In this Oct. 20, 2018, file photo, a customer takes a sniff test from the selection of marijuana strains at Miyagi LA booth at the cannabis-themed Kushstock Festival at Adelanto, Calif. When California voters broadly legalized marijuana in 2016, they were promised that part of the tax revenue from pot sales would be devoted to programs to teach youth how to avoid substance abuse and "prevent harm" from marijuana use. But more than a year after the start of sales, there's no money for those programs and looming questions about how they might operate in the future. (AP Photo/Richard Vogel, File)

California Cannabis Revenue Won’t Pay for Youth Programs… Yet

By Michael R. Blood, Associated Press

When California voters legalized marijuana, they were promised that part of the tax revenue from pot sales and cultivation would be devoted to programs to teach youth how to avoid substance abuse.

But more than a year after the start of sales, there’s no money for those programs and questions are looming about how they might operate in the future.

The absence of funding is “really sad and disappointing,” said Robert Harris, a policy adviser and lobbyist for the California Society of Addiction Medicine.

Equally troubling, he added, is the lack of clear guidelines for how that funding would be divvied up, and how programs would be run and evaluated.

A report this week from the state Legislative Analyst’s Office suggested that the Legislature might have to address gaps in the law, even pointing out that the term “youth” isn’t defined.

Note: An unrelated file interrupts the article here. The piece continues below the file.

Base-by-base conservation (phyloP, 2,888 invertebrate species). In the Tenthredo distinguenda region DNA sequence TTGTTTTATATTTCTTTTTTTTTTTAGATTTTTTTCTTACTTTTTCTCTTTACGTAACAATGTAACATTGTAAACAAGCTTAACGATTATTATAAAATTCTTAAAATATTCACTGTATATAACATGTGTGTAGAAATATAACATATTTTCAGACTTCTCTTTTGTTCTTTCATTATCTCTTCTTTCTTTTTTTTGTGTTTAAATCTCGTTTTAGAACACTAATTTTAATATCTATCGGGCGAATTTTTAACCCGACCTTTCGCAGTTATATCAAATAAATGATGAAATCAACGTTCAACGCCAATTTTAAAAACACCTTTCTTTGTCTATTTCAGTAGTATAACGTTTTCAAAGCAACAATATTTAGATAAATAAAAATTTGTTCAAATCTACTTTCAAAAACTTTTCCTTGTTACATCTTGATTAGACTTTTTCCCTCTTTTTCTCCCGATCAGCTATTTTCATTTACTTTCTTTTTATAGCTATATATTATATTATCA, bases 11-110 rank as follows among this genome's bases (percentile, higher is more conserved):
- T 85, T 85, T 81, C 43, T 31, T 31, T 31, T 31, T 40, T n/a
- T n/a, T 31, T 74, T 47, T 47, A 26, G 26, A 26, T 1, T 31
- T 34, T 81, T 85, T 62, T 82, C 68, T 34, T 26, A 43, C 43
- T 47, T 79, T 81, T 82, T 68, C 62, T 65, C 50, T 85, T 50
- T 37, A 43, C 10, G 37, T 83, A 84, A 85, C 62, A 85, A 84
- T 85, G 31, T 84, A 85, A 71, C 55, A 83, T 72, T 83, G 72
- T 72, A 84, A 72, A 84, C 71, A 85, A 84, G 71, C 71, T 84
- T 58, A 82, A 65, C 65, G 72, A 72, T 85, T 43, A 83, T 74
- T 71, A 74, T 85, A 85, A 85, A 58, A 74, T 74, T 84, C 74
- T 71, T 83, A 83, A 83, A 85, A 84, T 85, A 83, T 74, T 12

More needs to be done “so we don’t roll it out and throw it away,” Harris said.

Proposition 64, which voters approved in November 2016 and legalized pot sales for adults 21 and over, included a section requiring a slice of the tax revenue go toward youth education to prevent “substance use disorders” and “harm from substance use.”

The absence of dollars so far can be explained by two factors: The effect of rigid rules that came with Proposition 64 and the slow start to sales that have brought in far less tax money than initially expected.

The law established a long list of requirements for how to spend cannabis tax money — basically, who gets it, in what order and how much.

Under those rules, most of the $150 million in tax money that has come in so far has been devoted to startup costs and operations for state regulation.

A second tier of funding, about $25 million of the total, is slated for university research, the California Highway Patrol and local grants that could include such things such as mental health treatment and legal services.

Funding for youth-education programs would be included in a third tier of spending, and so far there hasn’t been enough tax money to provide that share, officials say.

It’s possible that by the end of the state’s fiscal year in June, enough pot sales will take place to pump money into those programs. And by the following year, state analysts expect sales to increase and funding for those programs to soar to $160 million.

Meanwhile, the state analyst’s report outlined a series of gaps in the law that it said left broad questions about how those programs would work.

Among them: The law is silent on an oversight process to ensure money is being spent properly and delivering results.

“Numerous issues still need resolution,” the report said.

At a state legislative hearing Wednesday, Clint Kellum of the state Finance Department warned that it remains difficult to predict with confidence how much tax money will come in from pot sales and cultivation.

“Given that it’s a newly created market, these revenue projections are subject to considerable uncertainty,” he said.

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